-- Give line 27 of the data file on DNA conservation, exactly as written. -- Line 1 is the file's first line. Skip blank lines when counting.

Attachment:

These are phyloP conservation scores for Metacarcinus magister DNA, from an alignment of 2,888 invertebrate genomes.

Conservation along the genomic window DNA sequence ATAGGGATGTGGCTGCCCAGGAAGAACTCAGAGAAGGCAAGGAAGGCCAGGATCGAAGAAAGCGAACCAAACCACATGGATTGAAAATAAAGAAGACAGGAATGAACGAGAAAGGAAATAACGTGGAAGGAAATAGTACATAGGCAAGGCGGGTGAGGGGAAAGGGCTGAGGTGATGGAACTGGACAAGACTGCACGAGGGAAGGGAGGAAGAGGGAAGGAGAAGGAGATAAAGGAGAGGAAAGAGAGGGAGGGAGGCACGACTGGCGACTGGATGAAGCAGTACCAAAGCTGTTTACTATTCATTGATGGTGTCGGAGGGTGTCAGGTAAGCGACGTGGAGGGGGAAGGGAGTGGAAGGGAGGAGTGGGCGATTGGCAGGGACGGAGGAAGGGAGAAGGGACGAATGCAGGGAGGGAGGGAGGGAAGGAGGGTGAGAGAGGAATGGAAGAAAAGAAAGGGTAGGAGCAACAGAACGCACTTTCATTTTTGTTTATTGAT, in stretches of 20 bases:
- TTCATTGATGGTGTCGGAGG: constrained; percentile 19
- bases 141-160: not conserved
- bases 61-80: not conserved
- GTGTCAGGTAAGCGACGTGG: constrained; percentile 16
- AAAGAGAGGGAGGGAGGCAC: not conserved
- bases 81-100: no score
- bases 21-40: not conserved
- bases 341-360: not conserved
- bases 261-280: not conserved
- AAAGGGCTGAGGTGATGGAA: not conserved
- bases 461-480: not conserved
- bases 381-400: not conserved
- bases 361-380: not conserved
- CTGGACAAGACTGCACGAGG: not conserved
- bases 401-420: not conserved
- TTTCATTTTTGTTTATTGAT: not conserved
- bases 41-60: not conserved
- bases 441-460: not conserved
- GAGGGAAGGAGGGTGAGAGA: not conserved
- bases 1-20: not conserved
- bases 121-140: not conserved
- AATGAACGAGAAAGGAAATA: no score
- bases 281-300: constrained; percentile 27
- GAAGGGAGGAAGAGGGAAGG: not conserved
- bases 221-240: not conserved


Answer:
- bases 221-240: not conserved